You get an email from a qualified prospect who’s expressing interest in your product. The prospect knows what your company does, and why it’s vital to their success. They’ve got the budget, they’ve got the power to make a decision, and they’re ready to close by the end of the month. It’s the perfect sale.
But really, when does that ever happen? We all know that if sales were that easy, everyone would be doing it. In reality, this is a game of numbers, persistence, and smart prospecting. Enter: the Business Development Rep (BDR). As the first stop on the road to a closed sale, the BDR is a vital role on a sales team, laying the groundwork for faster closing times, more qualified prospects, and higher revenue.
And like the sales AE role, the BDR job isn’t easy! Day in and day out, BDRs work to establish relationships with prospects through cold calls, emails, social selling, and networking. Most importantly, the BDR prospects potential customers that slipped through the cracks and return these leads back to the account executive. As such, BDRs must be deliberate, intentional, and unrelenting.
Often, the feedback that BDRs provide will help shape the company’s sales strategy tremendously. With high prospect touchpoints and access to consistent feedback, the BDR team has the chance to become intimately familiar with pain points, pushback, and opportunity. With such intimate customer knowledge, the BDR could be your secret weapon and the key to unlocking your sales potential.
To better understand that BDR role, what it requires, and what salespeople could learn from the-team-behind-the-team, we went straight to the source: the Winmo BDR team.
What Can a Salesperson Learn From a BDR?
While the basics of outreach and follow-up probably aren’t rocket-science, the Winmo BDR team has identified 11 vital traits and qualities for success as a BDR — and beyond.
1. Know Every Touch
Salespeople know that numbers are crucial — calls, meetings, emails and more. Sales teams with routinized processes are likely already tracking things like emails, but there are so. many. more. customer touchpoints. BDRs are consistently tracking all of these touches, and you should be too.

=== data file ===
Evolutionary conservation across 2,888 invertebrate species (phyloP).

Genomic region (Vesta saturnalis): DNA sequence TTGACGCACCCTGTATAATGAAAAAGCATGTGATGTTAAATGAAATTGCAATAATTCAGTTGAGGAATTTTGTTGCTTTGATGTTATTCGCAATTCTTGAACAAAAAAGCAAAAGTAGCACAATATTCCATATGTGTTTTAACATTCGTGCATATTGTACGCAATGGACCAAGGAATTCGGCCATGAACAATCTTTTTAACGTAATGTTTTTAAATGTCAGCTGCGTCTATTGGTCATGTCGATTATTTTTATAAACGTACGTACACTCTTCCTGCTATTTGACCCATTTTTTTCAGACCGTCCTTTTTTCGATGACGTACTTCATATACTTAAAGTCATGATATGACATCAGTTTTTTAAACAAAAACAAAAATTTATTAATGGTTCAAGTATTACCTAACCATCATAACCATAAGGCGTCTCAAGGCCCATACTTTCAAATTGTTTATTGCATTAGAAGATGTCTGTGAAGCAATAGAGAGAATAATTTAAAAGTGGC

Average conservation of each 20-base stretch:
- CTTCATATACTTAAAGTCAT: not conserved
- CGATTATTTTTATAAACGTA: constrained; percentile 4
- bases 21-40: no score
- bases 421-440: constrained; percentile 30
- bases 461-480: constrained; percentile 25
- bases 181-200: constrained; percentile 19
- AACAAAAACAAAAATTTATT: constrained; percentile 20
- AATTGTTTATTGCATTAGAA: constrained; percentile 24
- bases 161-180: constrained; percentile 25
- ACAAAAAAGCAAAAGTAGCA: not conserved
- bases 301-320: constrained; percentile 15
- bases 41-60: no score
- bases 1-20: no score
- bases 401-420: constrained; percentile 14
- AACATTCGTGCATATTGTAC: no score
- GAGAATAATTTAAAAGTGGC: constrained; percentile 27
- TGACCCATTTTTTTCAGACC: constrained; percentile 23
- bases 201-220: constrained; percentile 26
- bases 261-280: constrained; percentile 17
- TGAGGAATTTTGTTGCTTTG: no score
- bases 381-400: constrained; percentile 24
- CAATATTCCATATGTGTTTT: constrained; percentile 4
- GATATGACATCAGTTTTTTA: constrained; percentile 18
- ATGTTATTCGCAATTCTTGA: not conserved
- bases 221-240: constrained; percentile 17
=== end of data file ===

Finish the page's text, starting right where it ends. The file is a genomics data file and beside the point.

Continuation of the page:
2. Take Note of Positive vs. Negative Reply Rate
A BDR will determine how much interest is shown from their outreach by judging the positive versus negative response rate. With a focus on keeping the number of prospects high, BDRs bring a higher volume of clients in for the sales team to work with. If you or your team doesn’t have a BDR, make sure that your team is tracking replies — and not just relying on anecdotal evidence.
3. The Answer Is Only “No” Until It’s “Yes.”
A majority of the time, BDRs reach out to people that don’t necessarily want to be reached. Over a short phone call or email, it’s their job to explain the value of the product. BDRs do all of the things AEs can’t or don’t want to and continue to pursue people even when they have heard “no” 10 times. The ability to deal with frustration and remain patient when hearing “no” is an essential trait for every salesperson.
4. Curiosity Is a Key to Success
BDRs are ceaseless in their pursuit of success and salespeople need to be as well. Curiosity drives an urge for creativity and finding new customers. Once you find these, figuring out a way to keep them engaged and continue to act on behalf of your organization and grow.
5. Set Clear Expectations From the Outset
Clarity is needed within a sales team and with the customer as well. The BDR position can have high turnover rates. As a sales manager, it is so important to set expectations when hiring about what specific goals for each position so that success will be more attainable as a team.
Clarity with the customer should always be a priority. A BDR is often the first point of contact for a company. You never get a chance to make a good first impression. When selling a product, it’s important to be clear about what you are offering, why, and how it would benefit the customer. As a salesperson, everything you do, say and send reflects the company and its reputation, so make sure you are communicating clearly.
6. There Are No Wins Without a Clear Finish Line
Typically new to the team, BDRs are always looking for ways to improve. This should be something every salesperson does, regardless of how successful they may be. Once goals are set, it’s just as important to keep track of your progress and have regular check-ins with your team to ensure everyone is performing to the best of their ability, and if not attempt to figure out why. Goal setting is a way for teams to boost their motivation and constantly challenge themselves.
7. Attention to Detail
With constant cold calling, research, emails etc. throughout their day BDRs have to stay focused on the small things. Accuracy and focus through everyday tasks will make a sales team successful. While the details can get repetitive or looked over when things get busy, they are crucial to the big picture.